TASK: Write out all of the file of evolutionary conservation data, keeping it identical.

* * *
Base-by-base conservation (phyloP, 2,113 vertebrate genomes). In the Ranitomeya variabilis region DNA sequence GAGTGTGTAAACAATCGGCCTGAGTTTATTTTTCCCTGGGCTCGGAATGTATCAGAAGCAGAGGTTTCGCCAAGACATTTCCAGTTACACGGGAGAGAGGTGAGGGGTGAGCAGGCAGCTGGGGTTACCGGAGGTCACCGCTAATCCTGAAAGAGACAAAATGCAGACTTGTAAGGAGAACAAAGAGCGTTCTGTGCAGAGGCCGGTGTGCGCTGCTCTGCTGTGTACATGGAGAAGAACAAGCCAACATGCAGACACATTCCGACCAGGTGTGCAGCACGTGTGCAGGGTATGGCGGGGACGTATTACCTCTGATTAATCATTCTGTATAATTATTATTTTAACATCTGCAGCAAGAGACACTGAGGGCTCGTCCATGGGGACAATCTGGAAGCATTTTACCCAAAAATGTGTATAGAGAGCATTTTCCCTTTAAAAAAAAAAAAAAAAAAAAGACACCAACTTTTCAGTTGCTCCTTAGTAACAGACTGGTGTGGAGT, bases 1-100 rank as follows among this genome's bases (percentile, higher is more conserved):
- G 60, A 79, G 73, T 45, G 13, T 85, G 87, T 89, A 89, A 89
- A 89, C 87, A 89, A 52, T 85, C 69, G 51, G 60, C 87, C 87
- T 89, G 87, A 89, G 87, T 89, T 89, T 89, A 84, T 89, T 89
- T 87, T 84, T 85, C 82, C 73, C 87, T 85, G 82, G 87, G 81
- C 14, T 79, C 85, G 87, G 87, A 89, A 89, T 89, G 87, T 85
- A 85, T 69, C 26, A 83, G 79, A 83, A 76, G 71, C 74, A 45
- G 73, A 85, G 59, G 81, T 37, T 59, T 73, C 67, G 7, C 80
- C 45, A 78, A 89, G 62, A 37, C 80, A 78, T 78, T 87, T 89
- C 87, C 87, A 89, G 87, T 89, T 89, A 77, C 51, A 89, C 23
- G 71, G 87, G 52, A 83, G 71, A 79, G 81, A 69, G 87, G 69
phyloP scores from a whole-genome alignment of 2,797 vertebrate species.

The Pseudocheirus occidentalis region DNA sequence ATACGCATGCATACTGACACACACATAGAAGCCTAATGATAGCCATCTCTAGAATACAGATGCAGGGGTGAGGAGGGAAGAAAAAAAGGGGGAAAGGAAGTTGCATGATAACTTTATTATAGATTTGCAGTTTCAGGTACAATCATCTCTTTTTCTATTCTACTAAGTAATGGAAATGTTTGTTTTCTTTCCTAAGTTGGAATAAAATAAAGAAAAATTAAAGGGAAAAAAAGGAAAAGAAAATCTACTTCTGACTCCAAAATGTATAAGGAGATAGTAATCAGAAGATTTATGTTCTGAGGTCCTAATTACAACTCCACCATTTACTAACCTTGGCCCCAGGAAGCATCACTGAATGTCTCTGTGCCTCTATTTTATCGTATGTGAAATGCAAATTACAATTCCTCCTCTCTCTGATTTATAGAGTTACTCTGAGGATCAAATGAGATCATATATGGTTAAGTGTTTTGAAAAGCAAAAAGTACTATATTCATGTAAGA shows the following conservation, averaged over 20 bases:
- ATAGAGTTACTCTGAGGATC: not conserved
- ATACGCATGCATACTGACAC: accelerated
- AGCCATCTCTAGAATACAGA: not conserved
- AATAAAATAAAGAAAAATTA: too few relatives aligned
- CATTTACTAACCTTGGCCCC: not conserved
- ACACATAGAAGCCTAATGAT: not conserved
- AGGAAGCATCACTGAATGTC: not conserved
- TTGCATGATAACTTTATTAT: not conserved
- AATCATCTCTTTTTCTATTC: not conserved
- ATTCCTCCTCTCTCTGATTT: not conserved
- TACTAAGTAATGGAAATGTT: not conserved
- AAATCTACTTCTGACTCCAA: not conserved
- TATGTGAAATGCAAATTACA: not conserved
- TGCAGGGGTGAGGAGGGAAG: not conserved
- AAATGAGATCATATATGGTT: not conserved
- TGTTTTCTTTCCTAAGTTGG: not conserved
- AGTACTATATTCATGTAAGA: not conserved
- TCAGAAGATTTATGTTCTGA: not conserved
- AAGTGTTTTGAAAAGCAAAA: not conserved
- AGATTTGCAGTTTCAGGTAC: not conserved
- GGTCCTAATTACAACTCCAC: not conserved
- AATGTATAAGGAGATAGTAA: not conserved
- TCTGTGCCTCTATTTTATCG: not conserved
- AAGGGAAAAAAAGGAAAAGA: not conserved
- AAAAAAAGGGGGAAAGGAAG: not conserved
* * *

Base-by-base conservation (phyloP, 2,113 vertebrate genomes). In the Ranitomeya variabilis region DNA sequence GAGTGTGTAAACAATCGGCCTGAGTTTATTTTTCCCTGGGCTCGGAATGTATCAGAAGCAGAGGTTTCGCCAAGACATTTCCAGTTACACGGGAGAGAGGTGAGGGGTGAGCAGGCAGCTGGGGTTACCGGAGGTCACCGCTAATCCTGAAAGAGACAAAATGCAGACTTGTAAGGAGAACAAAGAGCGTTCTGTGCAGAGGCCGGTGTGCGCTGCTCTGCTGTGTACATGGAGAAGAACAAGCCAACATGCAGACACATTCCGACCAGGTGTGCAGCACGTGTGCAGGGTATGGCGGGGACGTATTACCTCTGATTAATCATTCTGTATAATTATTATTTTAACATCTGCAGCAAGAGACACTGAGGGCTCGTCCATGGGGACAATCTGGAAGCATTTTACCCAAAAATGTGTATAGAGAGCATTTTCCCTTTAAAAAAAAAAAAAAAAAAAAGACACCAACTTTTCAGTTGCTCCTTAGTAACAGACTGGTGTGGAGT, bases 1-100 rank as follows among this genome's bases (percentile, higher is more conserved):
- G 60, A 79, G 73, T 45, G 13, T 85, G 87, T 89, A 89, A 89
- A 89, C 87, A 89, A 52, T 85, C 69, G 51, G 60, C 87, C 87
- T 89, G 87, A 89, G 87, T 89, T 89, T 89, A 84, T 89, T 89
- T 87, T 84, T 85, C 82, C 73, C 87, T 85, G 82, G 87, G 81
- C 14, T 79, C 85, G 87, G 87, A 89, A 89, T 89, G 87, T 85
- A 85, T 69, C 26, A 83, G 79, A 83, A 76, G 71, C 74, A 45
- G 73, A 85, G 59, G 81, T 37, T 59, T 73, C 67, G 7, C 80
- C 45, A 78, A 89, G 62, A 37, C 80, A 78, T 78, T 87, T 89
- C 87, C 87, A 89, G 87, T 89, T 89, A 77, C 51, A 89, C 23
- G 71, G 87, G 52, A 83, G 71, A 79, G 81, A 69, G 87, G 69
phyloP scores from a whole-genome alignment of 2,797 vertebrate species.

The Pseudocheirus occidentalis region DNA sequence ATACGCATGCATACTGACACACACATAGAAGCCTAATGATAGCCATCTCTAGAATACAGATGCAGGGGTGAGGAGGGAAGAAAAAAAGGGGGAAAGGAAGTTGCATGATAACTTTATTATAGATTTGCAGTTTCAGGTACAATCATCTCTTTTTCTATTCTACTAAGTAATGGAAATGTTTGTTTTCTTTCCTAAGTTGGAATAAAATAAAGAAAAATTAAAGGGAAAAAAAGGAAAAGAAAATCTACTTCTGACTCCAAAATGTATAAGGAGATAGTAATCAGAAGATTTATGTTCTGAGGTCCTAATTACAACTCCACCATTTACTAACCTTGGCCCCAGGAAGCATCACTGAATGTCTCTGTGCCTCTATTTTATCGTATGTGAAATGCAAATTACAATTCCTCCTCTCTCTGATTTATAGAGTTACTCTGAGGATCAAATGAGATCATATATGGTTAAGTGTTTTGAAAAGCAAAAAGTACTATATTCATGTAAGA shows the following conservation, averaged over 20 bases:
- ATAGAGTTACTCTGAGGATC: not conserved
- ATACGCATGCATACTGACAC: accelerated
- AGCCATCTCTAGAATACAGA: not conserved
- AATAAAATAAAGAAAAATTA: too few relatives aligned
- CATTTACTAACCTTGGCCCC: not conserved
- ACACATAGAAGCCTAATGAT: not conserved
- AGGAAGCATCACTGAATGTC: not conserved
- TTGCATGATAACTTTATTAT: not conserved
- AATCATCTCTTTTTCTATTC: not conserved
- ATTCCTCCTCTCTCTGATTT: not conserved
- TACTAAGTAATGGAAATGTT: not conserved
- AAATCTACTTCTGACTCCAA: not conserved
- TATGTGAAATGCAAATTACA: not conserved
- TGCAGGGGTGAGGAGGGAAG: not conserved
- AAATGAGATCATATATGGTT: not conserved
- TGTTTTCTTTCCTAAGTTGG: not conserved
- AGTACTATATTCATGTAAGA: not conserved
- TCAGAAGATTTATGTTCTGA: not conserved
- AAGTGTTTTGAAAAGCAAAA: not conserved
- AGATTTGCAGTTTCAGGTAC: not conserved
- GGTCCTAATTACAACTCCAC: not conserved
- AATGTATAAGGAGATAGTAA: not conserved
- TCTGTGCCTCTATTTTATCG: not conserved
- AAGGGAAAAAAAGGAAAAGA: not conserved
- AAAAAAAGGGGGAAAGGAAG: not conserved